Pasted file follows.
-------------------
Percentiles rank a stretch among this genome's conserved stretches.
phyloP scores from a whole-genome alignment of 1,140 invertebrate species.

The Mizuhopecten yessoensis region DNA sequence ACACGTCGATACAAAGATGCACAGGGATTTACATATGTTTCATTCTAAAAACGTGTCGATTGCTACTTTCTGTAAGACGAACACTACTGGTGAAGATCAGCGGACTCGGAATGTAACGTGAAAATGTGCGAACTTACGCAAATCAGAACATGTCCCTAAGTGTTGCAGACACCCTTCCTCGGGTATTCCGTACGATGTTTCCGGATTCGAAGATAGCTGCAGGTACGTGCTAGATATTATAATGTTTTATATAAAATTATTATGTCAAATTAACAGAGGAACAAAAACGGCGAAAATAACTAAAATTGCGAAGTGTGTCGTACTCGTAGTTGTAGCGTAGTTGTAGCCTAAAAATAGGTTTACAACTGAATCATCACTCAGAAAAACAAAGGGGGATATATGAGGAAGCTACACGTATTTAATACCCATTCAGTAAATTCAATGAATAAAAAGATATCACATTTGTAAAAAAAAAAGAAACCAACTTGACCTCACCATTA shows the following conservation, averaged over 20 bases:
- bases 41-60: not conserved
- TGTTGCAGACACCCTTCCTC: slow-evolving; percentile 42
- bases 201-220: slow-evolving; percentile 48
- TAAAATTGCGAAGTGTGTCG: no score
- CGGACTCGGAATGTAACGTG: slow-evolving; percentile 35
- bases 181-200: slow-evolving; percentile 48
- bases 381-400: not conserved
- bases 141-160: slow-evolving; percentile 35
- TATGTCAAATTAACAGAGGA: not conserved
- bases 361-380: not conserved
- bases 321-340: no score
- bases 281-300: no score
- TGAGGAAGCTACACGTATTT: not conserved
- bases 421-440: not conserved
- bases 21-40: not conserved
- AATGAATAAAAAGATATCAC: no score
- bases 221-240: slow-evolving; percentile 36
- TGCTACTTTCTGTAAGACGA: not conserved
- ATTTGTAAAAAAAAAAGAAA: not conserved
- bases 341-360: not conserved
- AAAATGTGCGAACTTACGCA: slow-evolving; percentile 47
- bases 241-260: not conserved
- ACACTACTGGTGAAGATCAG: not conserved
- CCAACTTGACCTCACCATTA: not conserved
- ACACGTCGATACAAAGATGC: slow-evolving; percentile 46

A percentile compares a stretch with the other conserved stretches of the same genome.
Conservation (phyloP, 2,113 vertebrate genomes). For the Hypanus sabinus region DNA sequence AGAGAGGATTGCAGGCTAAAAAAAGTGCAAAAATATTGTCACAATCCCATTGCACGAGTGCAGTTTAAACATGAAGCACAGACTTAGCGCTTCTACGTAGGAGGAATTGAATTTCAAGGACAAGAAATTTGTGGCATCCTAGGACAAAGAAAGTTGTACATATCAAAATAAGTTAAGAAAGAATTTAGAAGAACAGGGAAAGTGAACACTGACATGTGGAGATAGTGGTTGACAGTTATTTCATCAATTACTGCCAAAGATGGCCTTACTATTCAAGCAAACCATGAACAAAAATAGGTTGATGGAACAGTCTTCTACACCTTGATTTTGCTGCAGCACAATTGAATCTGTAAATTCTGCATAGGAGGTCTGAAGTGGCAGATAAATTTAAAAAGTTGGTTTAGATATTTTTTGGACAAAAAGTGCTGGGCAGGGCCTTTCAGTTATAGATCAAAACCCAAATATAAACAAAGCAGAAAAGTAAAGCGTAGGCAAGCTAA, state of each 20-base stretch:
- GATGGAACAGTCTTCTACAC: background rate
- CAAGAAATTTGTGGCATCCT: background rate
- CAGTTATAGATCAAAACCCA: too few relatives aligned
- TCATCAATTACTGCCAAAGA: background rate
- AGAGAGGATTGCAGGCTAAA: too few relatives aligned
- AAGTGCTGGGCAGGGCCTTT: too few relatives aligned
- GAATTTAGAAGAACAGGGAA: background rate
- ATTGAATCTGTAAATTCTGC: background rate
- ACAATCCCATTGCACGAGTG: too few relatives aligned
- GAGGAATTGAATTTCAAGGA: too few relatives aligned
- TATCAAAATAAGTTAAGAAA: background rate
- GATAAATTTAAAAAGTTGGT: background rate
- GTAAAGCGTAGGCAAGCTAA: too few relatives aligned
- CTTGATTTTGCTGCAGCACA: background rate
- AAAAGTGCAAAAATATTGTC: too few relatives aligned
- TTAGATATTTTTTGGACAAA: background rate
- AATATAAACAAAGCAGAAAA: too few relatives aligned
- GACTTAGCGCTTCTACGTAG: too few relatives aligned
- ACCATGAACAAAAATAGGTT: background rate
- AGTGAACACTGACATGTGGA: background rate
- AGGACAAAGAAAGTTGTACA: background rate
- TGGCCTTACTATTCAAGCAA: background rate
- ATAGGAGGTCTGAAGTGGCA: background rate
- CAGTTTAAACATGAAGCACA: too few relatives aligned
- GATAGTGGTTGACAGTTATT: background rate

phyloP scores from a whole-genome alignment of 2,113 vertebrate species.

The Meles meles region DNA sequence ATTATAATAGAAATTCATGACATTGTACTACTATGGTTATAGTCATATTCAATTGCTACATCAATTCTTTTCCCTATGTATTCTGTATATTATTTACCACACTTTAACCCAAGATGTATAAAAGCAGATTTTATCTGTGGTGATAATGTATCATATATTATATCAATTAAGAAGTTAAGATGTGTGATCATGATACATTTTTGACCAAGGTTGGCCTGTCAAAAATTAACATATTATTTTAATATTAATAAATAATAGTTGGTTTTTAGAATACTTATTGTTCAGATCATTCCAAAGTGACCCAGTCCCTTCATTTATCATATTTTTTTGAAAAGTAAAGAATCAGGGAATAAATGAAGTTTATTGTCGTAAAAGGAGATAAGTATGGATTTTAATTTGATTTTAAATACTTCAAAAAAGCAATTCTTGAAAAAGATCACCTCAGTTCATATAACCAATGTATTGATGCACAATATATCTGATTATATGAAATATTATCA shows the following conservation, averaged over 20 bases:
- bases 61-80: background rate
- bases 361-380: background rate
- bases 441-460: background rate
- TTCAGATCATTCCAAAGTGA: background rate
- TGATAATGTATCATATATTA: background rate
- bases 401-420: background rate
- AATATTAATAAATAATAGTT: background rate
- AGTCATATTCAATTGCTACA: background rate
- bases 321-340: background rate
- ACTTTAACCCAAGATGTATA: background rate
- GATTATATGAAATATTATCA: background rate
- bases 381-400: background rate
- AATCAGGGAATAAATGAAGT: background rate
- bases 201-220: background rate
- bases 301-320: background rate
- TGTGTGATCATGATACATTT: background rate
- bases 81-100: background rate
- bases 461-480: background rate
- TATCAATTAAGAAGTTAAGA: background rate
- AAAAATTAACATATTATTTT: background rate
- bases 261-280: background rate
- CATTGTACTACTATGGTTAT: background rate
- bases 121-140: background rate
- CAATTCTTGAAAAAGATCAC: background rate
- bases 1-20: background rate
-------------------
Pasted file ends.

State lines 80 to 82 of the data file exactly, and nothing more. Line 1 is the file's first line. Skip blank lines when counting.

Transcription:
- bases 121-140: background rate
- CAATTCTTGAAAAAGATCAC: background rate
- bases 1-20: background rate